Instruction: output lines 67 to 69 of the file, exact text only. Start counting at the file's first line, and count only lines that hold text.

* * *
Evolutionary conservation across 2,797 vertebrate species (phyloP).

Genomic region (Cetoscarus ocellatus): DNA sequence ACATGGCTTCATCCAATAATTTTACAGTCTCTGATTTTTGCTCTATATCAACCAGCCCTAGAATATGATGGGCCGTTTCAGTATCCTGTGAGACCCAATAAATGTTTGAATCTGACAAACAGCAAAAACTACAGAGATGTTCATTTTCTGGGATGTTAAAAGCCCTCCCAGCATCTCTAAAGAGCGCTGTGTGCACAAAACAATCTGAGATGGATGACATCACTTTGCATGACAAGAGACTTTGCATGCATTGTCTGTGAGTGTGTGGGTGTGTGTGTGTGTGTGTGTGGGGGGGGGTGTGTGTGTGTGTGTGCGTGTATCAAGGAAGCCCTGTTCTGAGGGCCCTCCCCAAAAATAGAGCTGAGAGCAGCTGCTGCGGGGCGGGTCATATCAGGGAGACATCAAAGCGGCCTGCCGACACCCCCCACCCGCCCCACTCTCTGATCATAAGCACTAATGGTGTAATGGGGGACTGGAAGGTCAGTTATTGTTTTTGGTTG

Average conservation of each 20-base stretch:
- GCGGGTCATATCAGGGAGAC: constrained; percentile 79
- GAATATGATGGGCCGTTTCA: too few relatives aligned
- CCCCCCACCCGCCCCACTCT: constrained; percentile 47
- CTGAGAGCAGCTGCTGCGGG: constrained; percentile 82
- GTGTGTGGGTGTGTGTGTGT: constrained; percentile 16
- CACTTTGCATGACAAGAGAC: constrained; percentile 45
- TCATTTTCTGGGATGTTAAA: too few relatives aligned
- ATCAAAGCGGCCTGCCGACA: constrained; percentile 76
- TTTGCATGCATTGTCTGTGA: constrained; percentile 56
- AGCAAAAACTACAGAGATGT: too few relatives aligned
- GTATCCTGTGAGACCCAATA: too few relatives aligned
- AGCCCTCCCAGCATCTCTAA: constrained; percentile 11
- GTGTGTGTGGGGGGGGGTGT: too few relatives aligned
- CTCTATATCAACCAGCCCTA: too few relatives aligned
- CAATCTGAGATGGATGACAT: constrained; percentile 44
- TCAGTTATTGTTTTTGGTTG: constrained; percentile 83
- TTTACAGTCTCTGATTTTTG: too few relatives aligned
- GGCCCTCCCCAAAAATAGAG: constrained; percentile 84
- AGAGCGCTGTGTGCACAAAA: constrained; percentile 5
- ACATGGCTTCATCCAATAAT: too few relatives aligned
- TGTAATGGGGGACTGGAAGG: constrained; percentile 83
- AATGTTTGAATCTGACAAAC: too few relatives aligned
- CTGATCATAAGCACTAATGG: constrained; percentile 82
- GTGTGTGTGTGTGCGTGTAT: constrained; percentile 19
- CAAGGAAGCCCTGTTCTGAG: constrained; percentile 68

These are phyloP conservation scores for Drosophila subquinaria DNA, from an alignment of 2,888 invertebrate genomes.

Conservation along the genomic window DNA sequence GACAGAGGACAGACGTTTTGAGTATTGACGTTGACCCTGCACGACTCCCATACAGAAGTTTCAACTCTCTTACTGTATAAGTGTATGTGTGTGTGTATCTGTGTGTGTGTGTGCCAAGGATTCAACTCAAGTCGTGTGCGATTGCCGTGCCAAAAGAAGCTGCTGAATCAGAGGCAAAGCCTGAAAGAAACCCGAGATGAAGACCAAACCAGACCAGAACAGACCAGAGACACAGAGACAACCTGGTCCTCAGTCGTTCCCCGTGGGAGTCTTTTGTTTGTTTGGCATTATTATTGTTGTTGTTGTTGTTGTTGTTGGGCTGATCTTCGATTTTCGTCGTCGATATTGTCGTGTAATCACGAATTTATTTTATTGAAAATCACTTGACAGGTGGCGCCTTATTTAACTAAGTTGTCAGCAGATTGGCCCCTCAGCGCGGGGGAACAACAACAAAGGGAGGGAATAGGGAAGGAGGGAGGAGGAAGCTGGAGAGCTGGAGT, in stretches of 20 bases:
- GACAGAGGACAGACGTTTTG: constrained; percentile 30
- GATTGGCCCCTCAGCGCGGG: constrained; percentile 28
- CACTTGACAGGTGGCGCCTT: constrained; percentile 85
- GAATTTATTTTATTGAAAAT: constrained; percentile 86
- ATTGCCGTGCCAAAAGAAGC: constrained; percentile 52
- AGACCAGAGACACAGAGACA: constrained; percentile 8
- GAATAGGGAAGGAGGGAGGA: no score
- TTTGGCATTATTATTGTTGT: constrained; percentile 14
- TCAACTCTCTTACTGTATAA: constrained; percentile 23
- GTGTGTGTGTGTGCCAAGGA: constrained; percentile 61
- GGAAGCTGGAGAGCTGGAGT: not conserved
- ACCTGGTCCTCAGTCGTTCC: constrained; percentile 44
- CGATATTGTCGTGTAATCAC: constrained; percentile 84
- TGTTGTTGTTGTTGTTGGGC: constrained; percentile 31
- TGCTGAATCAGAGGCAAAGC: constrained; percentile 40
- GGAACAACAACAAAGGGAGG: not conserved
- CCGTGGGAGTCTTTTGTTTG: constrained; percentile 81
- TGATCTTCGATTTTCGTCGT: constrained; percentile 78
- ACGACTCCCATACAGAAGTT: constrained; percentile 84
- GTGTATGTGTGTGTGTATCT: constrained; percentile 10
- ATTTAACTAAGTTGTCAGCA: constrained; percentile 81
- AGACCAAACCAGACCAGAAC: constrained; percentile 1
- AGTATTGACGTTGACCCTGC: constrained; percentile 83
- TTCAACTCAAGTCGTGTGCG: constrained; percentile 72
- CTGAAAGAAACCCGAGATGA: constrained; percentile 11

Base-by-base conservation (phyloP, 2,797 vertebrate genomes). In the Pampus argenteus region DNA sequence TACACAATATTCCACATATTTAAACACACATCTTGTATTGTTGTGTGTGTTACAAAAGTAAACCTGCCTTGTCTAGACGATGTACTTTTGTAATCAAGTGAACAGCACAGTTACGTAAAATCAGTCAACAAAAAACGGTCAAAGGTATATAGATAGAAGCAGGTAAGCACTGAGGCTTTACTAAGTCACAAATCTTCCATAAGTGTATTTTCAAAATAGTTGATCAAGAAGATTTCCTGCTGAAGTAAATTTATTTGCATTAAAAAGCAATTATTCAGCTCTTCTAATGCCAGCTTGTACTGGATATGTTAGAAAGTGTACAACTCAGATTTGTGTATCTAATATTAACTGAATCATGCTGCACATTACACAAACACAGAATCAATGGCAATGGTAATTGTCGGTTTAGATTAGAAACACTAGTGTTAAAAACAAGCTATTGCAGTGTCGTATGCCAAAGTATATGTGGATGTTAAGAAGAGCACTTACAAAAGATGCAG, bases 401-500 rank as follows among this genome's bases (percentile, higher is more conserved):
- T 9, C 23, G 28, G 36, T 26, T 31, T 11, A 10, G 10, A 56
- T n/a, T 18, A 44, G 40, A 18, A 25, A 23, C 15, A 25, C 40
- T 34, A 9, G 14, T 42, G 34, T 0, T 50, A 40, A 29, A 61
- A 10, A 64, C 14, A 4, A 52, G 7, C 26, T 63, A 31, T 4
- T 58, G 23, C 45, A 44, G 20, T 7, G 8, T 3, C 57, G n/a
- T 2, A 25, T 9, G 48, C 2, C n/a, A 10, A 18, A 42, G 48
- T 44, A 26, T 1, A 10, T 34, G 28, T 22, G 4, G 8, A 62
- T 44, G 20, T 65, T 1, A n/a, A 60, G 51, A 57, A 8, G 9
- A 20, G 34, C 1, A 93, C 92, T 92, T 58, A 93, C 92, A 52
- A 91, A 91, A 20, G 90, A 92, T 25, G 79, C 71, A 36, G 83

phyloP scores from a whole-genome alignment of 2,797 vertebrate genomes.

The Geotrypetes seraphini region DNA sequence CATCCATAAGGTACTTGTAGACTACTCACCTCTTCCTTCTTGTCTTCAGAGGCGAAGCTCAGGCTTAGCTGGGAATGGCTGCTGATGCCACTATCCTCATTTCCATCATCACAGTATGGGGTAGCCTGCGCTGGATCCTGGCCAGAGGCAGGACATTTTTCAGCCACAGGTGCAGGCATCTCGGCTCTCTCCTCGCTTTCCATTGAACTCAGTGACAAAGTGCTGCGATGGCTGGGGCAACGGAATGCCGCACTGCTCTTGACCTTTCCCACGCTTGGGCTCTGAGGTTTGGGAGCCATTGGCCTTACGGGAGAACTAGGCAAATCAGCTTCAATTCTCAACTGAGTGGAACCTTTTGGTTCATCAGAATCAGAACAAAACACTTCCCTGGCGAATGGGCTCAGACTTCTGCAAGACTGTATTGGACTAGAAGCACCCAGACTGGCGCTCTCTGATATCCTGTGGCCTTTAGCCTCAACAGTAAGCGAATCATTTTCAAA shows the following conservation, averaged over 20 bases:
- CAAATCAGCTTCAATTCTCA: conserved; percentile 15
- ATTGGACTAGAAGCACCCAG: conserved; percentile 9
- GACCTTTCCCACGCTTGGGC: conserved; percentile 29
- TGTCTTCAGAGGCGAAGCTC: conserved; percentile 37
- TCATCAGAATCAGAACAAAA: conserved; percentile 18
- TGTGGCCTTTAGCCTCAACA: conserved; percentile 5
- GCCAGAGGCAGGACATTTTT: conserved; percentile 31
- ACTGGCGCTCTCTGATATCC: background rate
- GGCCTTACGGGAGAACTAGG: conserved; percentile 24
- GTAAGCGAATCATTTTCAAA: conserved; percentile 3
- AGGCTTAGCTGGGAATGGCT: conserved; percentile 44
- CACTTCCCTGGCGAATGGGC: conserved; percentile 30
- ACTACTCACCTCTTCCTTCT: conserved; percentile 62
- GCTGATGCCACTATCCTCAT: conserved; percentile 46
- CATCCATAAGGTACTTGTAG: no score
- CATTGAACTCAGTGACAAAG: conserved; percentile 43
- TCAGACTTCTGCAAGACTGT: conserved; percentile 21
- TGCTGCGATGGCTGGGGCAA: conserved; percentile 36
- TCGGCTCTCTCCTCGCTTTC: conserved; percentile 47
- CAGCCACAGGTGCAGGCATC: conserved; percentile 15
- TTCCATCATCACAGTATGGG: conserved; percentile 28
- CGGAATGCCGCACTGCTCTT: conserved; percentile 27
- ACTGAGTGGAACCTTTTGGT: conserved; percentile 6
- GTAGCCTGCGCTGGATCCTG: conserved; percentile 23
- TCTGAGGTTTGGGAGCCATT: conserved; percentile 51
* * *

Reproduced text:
phyloP scores from a whole-genome alignment of 2,797 vertebrate genomes.

The Geotrypetes seraphini region DNA sequence CATCCATAAGGTACTTGTAGACTACTCACCTCTTCCTTCTTGTCTTCAGAGGCGAAGCTCAGGCTTAGCTGGGAATGGCTGCTGATGCCACTATCCTCATTTCCATCATCACAGTATGGGGTAGCCTGCGCTGGATCCTGGCCAGAGGCAGGACATTTTTCAGCCACAGGTGCAGGCATCTCGGCTCTCTCCTCGCTTTCCATTGAACTCAGTGACAAAGTGCTGCGATGGCTGGGGCAACGGAATGCCGCACTGCTCTTGACCTTTCCCACGCTTGGGCTCTGAGGTTTGGGAGCCATTGGCCTTACGGGAGAACTAGGCAAATCAGCTTCAATTCTCAACTGAGTGGAACCTTTTGGTTCATCAGAATCAGAACAAAACACTTCCCTGGCGAATGGGCTCAGACTTCTGCAAGACTGTATTGGACTAGAAGCACCCAGACTGGCGCTCTCTGATATCCTGTGGCCTTTAGCCTCAACAGTAAGCGAATCATTTTCAAA shows the following conservation, averaged over 20 bases:
- CAAATCAGCTTCAATTCTCA: conserved; percentile 15